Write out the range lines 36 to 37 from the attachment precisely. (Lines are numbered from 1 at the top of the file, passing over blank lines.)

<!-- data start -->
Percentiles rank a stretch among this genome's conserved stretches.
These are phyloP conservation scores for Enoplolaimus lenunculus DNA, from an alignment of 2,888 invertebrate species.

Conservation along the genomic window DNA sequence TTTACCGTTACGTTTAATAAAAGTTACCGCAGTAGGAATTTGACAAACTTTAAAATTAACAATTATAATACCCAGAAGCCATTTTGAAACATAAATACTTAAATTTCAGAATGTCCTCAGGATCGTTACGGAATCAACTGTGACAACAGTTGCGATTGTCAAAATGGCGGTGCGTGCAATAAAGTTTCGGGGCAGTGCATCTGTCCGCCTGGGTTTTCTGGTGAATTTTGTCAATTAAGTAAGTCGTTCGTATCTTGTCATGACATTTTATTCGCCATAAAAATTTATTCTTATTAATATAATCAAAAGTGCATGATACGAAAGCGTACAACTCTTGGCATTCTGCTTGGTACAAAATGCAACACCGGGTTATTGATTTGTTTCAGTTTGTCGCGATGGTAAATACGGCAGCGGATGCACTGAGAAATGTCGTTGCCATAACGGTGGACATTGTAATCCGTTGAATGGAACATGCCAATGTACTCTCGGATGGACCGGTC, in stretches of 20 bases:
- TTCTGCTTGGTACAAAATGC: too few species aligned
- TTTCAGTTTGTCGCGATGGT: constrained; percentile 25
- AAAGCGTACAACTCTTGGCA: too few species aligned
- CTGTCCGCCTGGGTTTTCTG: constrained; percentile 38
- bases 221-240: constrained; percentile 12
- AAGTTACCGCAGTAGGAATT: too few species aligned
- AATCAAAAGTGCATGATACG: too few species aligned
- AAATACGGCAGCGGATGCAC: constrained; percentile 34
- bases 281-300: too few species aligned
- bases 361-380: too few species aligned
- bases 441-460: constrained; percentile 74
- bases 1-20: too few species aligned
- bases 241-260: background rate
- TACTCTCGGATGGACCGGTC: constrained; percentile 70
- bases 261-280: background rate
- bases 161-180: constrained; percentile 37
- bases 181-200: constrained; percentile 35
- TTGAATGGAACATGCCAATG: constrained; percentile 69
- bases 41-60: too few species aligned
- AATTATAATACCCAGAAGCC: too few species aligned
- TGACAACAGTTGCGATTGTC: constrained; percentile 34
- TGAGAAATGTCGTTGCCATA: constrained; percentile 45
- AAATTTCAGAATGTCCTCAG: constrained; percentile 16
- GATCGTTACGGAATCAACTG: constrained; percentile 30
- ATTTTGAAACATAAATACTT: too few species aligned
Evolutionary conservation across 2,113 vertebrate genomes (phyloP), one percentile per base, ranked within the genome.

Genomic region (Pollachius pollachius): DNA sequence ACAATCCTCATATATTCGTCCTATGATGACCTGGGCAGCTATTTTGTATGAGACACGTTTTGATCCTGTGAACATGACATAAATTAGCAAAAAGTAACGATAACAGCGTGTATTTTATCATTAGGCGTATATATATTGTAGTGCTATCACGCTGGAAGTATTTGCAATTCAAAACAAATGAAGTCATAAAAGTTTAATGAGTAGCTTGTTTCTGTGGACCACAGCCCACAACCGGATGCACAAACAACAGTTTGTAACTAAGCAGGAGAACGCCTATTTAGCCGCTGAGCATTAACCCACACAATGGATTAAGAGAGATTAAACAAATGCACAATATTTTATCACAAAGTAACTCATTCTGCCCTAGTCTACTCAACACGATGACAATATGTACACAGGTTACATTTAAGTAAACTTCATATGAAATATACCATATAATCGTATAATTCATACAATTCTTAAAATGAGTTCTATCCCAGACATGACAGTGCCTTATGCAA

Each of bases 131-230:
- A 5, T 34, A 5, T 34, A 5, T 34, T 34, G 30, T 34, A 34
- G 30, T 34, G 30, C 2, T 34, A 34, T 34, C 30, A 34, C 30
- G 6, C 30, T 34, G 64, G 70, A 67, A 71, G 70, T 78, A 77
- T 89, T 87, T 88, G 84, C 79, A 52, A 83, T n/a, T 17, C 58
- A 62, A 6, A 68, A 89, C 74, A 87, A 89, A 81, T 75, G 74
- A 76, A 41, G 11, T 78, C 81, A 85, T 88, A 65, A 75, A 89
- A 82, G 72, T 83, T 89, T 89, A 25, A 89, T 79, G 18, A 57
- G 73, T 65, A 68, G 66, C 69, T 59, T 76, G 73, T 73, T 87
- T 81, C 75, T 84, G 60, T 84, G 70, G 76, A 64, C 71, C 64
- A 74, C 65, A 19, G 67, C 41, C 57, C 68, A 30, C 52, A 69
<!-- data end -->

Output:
- A 62, A 6, A 68, A 89, C 74, A 87, A 89, A 81, T 75, G 74
- A 76, A 41, G 11, T 78, C 81, A 85, T 88, A 65, A 75, A 89